Punishing pushers in overdose deaths

An editorial from The Intelligencer/Wheeling News-Register

WHEELING, W.Va. — West Virginians and Ohioans die regularly, by the hundreds each year, of drug overdoses. Another one occurred Saturday in Weirton, when a young woman perished as a result of injecting heroin into her veins.

But this time, police say they have the perpetrator in custody. He is a 44-year-old Mingo Junction man who allegedly bought heroin, delivered it to the woman, and was with her when she injected herself.

What allegedly happened to her follows a pattern often seen in such deaths. After it became apparent something was wrong, the woman was taken back to her home in Weirton. Six hours later, people there – not the accused man – called 911 for help.

In addition to a heroin-related charge, the man has been accused formally of involuntary manslaughter.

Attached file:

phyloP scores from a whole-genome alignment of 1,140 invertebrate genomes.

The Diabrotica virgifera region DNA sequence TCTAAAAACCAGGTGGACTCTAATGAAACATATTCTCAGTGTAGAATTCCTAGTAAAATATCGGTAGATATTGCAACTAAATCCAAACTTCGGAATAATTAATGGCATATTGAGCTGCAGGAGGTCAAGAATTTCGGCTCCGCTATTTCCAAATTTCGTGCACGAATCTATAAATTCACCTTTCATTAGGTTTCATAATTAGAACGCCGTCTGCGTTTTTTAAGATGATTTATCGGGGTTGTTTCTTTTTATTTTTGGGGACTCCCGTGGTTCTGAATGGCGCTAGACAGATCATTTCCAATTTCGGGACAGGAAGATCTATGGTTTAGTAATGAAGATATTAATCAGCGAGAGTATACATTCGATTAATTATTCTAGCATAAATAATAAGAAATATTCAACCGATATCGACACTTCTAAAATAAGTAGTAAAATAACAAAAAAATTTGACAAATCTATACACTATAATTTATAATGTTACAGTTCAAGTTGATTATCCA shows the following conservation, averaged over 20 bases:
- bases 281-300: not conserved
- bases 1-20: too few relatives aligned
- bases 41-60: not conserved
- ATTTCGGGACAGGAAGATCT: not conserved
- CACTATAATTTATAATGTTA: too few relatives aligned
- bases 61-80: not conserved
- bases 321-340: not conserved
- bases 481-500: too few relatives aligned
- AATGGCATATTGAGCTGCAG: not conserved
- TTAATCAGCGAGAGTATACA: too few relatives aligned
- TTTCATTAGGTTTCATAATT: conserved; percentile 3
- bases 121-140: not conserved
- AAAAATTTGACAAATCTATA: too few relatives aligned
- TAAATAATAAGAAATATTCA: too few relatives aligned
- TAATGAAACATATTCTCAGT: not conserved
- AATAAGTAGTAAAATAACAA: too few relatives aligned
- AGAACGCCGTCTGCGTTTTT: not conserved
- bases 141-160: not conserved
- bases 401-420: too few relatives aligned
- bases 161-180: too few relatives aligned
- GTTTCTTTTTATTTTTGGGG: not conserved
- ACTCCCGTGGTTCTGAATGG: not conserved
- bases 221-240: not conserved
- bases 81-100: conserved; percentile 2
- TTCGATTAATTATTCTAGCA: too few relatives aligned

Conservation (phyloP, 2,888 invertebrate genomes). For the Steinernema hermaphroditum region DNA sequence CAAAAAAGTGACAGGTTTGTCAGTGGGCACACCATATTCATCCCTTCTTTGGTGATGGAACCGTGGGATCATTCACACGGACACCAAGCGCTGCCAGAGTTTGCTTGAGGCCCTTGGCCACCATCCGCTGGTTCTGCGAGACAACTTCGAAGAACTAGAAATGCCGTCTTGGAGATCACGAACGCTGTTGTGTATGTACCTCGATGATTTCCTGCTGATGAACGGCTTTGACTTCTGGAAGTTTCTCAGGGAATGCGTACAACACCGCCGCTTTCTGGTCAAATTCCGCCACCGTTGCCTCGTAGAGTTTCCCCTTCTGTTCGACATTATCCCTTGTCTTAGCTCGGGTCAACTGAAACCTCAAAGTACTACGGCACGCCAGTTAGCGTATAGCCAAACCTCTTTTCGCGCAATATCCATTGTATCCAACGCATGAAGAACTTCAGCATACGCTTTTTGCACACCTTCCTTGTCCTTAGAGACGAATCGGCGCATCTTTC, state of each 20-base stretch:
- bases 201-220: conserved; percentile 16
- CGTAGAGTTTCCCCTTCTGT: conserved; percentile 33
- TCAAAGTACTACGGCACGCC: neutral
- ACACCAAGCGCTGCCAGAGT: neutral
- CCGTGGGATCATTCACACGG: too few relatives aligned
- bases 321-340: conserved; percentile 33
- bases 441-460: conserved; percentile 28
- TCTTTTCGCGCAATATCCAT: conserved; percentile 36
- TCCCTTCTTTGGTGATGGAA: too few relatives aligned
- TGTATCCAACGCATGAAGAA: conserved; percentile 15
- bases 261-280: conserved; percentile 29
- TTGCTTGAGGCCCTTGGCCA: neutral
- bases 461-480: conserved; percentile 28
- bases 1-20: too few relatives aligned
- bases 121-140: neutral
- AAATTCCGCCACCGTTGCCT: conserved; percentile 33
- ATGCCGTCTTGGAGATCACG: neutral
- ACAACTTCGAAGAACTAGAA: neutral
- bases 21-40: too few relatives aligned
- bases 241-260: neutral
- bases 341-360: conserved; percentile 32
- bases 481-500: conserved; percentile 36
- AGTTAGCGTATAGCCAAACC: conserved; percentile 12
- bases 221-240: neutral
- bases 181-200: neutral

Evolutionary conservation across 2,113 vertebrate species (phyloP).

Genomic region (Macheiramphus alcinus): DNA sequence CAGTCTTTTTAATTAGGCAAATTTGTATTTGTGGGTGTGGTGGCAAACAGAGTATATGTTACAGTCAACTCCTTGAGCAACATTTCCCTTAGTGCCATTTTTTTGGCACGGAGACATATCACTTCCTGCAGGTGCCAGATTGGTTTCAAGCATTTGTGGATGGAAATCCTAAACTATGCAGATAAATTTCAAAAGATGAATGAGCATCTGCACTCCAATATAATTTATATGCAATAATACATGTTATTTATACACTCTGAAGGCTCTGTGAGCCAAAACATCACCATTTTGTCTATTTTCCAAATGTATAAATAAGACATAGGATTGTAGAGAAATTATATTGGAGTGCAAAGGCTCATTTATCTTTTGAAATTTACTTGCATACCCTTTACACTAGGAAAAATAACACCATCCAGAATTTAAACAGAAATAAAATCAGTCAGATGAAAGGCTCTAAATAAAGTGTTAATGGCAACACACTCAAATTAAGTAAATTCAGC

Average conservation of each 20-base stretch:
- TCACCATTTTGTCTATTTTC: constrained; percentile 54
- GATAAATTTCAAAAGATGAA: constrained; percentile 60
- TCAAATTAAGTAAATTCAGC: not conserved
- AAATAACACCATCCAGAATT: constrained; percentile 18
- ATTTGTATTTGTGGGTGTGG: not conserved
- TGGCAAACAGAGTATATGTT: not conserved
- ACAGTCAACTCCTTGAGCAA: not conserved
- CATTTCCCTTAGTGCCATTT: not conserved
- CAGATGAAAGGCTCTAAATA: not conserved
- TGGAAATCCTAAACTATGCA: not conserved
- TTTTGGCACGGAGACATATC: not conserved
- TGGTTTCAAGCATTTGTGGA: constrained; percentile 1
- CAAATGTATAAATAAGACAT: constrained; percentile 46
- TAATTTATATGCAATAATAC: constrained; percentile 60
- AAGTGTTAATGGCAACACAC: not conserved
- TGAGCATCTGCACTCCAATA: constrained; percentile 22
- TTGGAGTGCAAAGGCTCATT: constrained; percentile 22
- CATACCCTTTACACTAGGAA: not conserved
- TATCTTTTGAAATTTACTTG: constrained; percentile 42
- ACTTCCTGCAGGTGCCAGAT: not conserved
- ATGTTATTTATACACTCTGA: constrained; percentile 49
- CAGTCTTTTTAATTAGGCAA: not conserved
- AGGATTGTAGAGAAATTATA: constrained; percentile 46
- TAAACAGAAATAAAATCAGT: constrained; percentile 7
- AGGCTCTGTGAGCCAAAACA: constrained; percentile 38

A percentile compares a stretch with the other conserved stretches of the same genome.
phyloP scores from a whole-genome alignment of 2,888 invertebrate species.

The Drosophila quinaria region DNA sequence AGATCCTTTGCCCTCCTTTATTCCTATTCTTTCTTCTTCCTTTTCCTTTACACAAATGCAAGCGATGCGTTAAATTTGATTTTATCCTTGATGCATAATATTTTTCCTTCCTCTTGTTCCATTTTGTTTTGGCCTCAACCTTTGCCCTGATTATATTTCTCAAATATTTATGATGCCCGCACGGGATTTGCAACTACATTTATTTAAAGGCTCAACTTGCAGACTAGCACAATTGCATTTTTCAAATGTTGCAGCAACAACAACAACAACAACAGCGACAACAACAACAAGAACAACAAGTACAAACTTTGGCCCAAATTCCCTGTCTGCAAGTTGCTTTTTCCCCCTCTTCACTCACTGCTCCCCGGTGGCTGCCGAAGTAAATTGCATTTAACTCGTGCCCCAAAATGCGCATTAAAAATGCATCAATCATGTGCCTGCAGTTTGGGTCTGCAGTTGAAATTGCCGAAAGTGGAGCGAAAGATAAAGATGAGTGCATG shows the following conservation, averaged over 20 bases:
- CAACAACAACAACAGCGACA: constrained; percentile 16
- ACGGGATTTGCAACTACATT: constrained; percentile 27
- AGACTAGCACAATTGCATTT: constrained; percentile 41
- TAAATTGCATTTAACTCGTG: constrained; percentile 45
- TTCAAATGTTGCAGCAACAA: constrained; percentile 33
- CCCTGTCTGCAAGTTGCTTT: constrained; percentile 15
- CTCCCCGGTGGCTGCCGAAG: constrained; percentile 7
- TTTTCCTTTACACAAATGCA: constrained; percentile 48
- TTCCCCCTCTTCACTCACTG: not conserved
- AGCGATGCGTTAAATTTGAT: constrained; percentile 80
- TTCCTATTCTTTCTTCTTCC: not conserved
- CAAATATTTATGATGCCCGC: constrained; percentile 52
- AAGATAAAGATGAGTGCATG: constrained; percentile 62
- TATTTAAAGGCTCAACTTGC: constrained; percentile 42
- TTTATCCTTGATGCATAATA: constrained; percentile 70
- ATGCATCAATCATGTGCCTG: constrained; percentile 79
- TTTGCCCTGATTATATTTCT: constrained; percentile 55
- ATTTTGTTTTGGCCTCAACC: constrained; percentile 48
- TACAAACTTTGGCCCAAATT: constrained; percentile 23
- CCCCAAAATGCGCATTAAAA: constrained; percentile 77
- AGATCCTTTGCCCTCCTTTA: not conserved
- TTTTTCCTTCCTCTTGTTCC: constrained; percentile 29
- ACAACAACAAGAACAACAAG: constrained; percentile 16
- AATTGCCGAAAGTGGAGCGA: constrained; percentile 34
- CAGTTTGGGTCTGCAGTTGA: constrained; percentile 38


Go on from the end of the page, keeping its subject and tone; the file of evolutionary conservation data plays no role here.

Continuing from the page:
What he did, if police are correct, was provide the dead woman with a substance known to be dangerous – sometimes fatal. Yet for one reason or another, he went ahead and supplied her with the drug.

Often, the motive behind such transactions is profit. Pushers care much more about their ill-gotten gains than about whether they are killing people – as they are, in addition to ruining the lives of those who somehow manage to survive addiction.

Good for Weirton police for arresting the man alleged to have been responsible for the overdose victim’s death.

If convicted, he should be sentenced to the maximum term allowable under the law.

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